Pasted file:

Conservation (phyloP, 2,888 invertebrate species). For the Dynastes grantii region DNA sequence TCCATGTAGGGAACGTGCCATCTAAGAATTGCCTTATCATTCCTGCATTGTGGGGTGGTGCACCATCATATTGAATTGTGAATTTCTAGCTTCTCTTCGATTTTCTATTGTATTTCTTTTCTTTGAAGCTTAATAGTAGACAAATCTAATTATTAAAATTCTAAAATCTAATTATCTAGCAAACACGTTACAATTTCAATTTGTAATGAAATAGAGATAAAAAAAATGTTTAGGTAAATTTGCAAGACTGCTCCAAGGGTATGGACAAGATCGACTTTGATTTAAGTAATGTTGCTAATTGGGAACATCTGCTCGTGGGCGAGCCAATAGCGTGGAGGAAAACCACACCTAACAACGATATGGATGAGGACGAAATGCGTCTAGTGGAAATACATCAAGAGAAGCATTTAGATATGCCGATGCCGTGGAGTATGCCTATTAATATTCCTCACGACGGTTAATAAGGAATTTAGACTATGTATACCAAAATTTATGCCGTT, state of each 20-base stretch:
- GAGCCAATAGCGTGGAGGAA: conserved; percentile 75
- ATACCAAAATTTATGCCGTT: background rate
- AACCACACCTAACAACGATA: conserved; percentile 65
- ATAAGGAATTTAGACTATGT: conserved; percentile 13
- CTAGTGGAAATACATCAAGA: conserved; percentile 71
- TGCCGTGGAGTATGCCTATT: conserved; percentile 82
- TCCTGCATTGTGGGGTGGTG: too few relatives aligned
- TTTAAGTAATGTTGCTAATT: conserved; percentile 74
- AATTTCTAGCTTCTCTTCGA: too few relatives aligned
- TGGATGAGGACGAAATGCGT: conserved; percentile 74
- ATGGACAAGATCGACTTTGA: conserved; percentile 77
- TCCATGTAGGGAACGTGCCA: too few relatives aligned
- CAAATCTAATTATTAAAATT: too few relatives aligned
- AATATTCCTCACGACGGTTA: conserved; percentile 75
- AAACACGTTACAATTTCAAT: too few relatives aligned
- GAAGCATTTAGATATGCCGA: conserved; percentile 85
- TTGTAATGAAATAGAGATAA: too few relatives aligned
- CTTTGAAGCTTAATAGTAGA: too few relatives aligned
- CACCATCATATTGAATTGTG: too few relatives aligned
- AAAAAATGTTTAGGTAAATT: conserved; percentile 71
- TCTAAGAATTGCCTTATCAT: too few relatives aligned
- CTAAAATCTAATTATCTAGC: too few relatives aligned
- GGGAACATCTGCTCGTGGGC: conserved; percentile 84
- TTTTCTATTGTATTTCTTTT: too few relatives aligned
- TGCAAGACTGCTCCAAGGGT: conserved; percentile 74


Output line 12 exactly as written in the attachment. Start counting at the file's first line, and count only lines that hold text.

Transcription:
- ATGGACAAGATCGACTTTGA: conserved; percentile 77